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Immigration and Climate Gentrification

Open Concerns over Climate Gentrification

There are a series of factors that contribute to climate gentrification in regions across the world. A combination of urbanization and rapid population growth in coastal and wetland areas driven by economic, cultural, and environmental factors increase the number of individuals exposed to increased flooding. Climate change is likely to increase migration flows over the coming decades. Increasingly frequent and severe extreme weather events are expected to increase “forcible displacements”, and the “slow-onset” impacts of climate change are expected to make the hardest hit regions uninhabitable.

A prime example of climate gentrification is the movement of individuals or businesses from lower to higher elevations. In other words, studies have shown that residents impacted by flooding and rising sea levels have spurred a mass exodus. To find relief, these residents, who are typically middle- or high-income earners who once desired the more expensive and prime beachfront properties, move inland or uphill. This has caused formerly low-income areas at higher elevations to become more popular locations for higher-income people. As a result, financial strain increases for the original residents of these areas, which can lead to their displacement.

Five Cities Impacted by Climate Gentrification From Robert F. Smith Website

Climate gentrification has impacted cities across the U.S., but five stand out: Miami, FL; New York City, NY; New Orleans, LA; San Francisco, CA; and Charleston, SC.

1. Miami, FL

Because of its location and rising sea levels, many areas in Florida are more prone to flooding and other natural disasters, such as hurricanes. As a result, many middle- and high-income families are moving inland. This migration has prompted developers to seek business opportunities in low-income neighborhoods farther inland to meet demand. These new developments have caused rents to rise and the cost of living to skyrocket.

A 2022 study published by ScienceDirect shows that Miami, FL, has become particularly troubled by climate change, which has caused many of its former residents to move to areas, such as Little River. Little River is a less affluent neighborhood near Miami Shores that is less prone to flooding. With a lower threat of flooding, Little River has been quickly gentrifying, with an increasing rate of evictions because of rising property values.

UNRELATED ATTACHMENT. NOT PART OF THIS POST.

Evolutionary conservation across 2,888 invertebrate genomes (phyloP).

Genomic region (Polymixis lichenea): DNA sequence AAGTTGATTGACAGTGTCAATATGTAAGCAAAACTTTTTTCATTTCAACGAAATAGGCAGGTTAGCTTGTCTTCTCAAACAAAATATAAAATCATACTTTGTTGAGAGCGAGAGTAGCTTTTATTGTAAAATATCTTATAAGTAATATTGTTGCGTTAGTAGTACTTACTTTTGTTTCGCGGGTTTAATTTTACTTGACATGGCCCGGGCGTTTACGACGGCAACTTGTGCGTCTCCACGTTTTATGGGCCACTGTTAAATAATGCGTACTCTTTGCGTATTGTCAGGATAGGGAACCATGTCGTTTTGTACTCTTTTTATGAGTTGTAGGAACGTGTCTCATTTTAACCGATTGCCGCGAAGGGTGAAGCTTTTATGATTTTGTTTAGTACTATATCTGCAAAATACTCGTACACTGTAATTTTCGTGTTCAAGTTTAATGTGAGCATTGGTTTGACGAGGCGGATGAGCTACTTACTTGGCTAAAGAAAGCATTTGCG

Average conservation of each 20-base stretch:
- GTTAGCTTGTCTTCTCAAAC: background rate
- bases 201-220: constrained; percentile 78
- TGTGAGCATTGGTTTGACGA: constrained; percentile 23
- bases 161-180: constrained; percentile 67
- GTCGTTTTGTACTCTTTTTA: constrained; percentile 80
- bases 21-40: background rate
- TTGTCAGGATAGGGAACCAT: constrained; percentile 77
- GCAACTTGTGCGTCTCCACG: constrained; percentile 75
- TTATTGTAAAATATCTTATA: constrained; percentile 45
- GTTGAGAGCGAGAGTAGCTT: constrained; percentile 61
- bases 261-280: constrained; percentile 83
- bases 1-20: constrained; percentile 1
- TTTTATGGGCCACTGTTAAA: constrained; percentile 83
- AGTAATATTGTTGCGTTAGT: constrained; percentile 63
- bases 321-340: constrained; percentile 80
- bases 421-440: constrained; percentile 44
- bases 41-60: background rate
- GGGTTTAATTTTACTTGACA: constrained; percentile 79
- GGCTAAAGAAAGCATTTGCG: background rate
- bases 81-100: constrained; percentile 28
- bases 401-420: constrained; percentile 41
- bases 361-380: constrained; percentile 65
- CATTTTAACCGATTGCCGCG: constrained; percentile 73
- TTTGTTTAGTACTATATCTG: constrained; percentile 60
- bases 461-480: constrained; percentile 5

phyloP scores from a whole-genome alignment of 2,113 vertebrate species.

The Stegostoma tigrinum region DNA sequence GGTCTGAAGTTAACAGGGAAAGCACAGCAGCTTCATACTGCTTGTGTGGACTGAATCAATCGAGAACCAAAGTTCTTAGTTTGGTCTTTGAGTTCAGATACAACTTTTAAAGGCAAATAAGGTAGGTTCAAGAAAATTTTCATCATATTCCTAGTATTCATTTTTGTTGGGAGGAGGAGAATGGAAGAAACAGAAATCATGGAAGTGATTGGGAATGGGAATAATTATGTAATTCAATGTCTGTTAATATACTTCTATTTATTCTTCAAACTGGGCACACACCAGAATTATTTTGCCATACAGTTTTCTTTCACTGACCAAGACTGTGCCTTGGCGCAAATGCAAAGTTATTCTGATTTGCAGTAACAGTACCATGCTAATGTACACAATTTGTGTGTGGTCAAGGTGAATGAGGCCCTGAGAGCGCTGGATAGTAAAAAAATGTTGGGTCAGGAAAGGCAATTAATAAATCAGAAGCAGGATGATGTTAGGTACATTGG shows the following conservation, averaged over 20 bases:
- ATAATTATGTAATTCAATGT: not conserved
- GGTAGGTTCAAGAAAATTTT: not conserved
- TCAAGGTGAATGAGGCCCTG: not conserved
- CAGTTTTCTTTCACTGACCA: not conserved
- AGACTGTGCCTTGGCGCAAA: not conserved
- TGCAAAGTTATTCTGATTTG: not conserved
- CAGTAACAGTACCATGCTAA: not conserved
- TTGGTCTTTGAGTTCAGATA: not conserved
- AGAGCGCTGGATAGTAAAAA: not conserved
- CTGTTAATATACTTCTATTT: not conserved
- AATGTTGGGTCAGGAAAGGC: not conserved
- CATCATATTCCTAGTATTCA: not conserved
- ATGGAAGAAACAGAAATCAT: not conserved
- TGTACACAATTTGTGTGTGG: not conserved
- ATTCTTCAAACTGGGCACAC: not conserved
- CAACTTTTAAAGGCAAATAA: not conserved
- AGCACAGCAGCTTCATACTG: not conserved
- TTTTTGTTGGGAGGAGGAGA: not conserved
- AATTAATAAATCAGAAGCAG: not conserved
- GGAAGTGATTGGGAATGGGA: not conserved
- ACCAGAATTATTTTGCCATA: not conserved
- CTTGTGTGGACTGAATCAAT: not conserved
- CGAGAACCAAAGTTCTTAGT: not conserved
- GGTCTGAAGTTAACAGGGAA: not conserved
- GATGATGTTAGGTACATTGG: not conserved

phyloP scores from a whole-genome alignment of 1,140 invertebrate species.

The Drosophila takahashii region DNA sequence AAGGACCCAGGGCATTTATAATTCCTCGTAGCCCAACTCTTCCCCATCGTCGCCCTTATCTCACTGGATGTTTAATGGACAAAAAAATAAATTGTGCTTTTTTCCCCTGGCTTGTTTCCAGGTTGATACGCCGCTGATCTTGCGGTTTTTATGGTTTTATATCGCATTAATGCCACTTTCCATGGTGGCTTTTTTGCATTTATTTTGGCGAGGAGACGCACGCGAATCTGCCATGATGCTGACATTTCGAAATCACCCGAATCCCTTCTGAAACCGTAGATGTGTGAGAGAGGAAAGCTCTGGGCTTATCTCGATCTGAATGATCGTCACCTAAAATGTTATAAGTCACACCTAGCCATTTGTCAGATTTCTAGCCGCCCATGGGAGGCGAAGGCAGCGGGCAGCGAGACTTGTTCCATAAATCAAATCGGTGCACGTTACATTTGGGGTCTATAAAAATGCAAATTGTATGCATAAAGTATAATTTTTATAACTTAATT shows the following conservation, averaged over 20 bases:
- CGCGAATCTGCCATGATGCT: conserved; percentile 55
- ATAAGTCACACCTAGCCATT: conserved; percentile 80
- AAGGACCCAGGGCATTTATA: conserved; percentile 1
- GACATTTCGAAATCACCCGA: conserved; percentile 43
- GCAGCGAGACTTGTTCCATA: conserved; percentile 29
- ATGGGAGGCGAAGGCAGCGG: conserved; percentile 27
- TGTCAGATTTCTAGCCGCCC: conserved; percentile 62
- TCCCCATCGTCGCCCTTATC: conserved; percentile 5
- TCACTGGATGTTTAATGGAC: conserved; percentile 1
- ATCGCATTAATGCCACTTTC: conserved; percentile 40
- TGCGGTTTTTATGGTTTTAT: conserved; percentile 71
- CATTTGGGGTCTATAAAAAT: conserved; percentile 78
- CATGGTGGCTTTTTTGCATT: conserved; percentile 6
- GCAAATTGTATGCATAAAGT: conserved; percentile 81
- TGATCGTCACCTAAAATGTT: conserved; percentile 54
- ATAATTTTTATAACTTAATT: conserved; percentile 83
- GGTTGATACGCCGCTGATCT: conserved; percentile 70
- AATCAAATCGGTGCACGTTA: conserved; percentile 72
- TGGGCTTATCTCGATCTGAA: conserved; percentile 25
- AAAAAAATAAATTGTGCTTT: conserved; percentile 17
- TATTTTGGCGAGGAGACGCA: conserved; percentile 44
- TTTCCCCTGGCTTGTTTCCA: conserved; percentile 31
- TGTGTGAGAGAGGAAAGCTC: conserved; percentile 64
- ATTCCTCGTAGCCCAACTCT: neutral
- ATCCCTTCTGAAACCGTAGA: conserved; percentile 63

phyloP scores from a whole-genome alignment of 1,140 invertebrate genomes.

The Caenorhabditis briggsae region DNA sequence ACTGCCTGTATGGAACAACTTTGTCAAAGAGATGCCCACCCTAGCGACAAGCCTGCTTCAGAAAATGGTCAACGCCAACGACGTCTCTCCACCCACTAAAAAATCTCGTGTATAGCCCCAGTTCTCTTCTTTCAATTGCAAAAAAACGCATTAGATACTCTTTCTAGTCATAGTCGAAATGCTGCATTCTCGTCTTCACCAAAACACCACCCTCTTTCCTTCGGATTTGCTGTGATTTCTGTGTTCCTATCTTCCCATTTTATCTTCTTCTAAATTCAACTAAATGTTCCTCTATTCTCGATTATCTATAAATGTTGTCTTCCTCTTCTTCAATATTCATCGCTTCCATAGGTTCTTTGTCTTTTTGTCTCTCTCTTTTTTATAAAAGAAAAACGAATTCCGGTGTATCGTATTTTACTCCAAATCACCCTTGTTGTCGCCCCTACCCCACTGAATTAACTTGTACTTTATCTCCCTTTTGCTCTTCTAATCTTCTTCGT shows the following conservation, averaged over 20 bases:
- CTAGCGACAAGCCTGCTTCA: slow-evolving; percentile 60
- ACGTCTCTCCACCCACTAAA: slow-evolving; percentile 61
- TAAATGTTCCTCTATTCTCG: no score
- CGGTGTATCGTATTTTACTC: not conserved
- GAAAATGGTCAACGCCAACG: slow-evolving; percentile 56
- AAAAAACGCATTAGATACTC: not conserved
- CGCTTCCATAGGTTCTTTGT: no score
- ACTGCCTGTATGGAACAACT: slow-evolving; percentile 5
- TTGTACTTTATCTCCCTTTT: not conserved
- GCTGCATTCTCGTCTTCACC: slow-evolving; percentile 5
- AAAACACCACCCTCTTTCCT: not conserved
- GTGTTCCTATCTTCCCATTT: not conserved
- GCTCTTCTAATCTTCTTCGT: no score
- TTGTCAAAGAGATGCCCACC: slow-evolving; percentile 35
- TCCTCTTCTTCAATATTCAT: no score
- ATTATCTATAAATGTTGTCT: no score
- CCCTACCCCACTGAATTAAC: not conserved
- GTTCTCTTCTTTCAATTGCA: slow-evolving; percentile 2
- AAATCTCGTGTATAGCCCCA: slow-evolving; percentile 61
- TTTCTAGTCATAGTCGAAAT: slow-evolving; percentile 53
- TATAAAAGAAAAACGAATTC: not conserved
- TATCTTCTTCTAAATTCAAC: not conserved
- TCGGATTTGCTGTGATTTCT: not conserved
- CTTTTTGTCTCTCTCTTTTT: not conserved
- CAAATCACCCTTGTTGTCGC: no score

2. New York City, NY

The threat of rising sea levels is not limited to the shores of Florida; it is also a growing concern for residents in New York City. Scientists believe that rising sea levels will result in more flooding caused by intense rain, high tides and hurricanes. According to the NYC Panel on Climate Change, New York City sea levels will increase anywhere between eight inches to 30 inches by 2050. By the end of the century, that number is expected to double.

Rebuild by Design estimates that almost 1.3 million New Yorkers live in or near areas at risk of flooding. A prime example of the devastating impact of rising sea levels occurred in 2012 when Hurricane Sandy hit the five boroughs. One of the areas that were hit hardest was Red Hook, a formerly working-class community in Brooklyn. However, instead of prompting residents to move away, Hurricane Sandy sparked gentrification in the area as it recovered. In fact, the area attracted developers who could afford to pay for rebuilding and costly flood insurance rates. As a result, more middle- and high-income residents have moved into the area, which has caused the local cost of living to rise.

3. New Orleans, LA

Louisiana is at the forefront of climate change impacts. While its residents may be familiar with extreme weather events, such as hurricanes, tornadoes and flooding, the intensity of these events is exacerbated by climate change. As a result, areas throughout the state have become a hotbed for climate gentrification. For example, Hurricane Katrina displaced many residents of New Orleans, LA, and its surrounding areas. In the aftermath of the storm, higher-elevation neighborhoods that Black Americans previously inhabited shifted into majority-white, more affluent communities.

The 2019 census data reveals that Black American populations in New Orleans neighborhoods with higher elevation have declined by more than a third over the last 19 years. Ultimately, this has caused many residents to become displaced, which has increased societal inequities.

4. San Francisco, CA

Another city impacted by climate gentrification is San Francisco, CA. In recent years, climate change has caused prolonged droughts, habitat loss and rising sea levels in the San Francisco Bay and Delta. To combat these issues, the city has been making investments in green infrastructure. In turn, this has sparked gentrification in low-income areas throughout the city.

Some examples of investments in green infrastructure are sustainable public transportation, fire prevention and energy-efficient building upgrades. However, these upgrades have caused residents of low-income communities to become displaced because of rising property values and rents.

5. Charleston, SC

South Carolina, like many coastal states throughout the U.S., is becoming increasingly flood-prone because of rising sea levels. Studies show that Charleston, SC, saw between 10 and 25 floods annually through the 1990s. In 2019, South Carolina experienced 89 floods, with 69 in 2020.

One of the most flood-prone areas is the East Coast, an area that has become primarily inhabited by Black Americans. Advocates say that while the city is making efforts to mitigate flooding, its actions will not work as a permanent solution.


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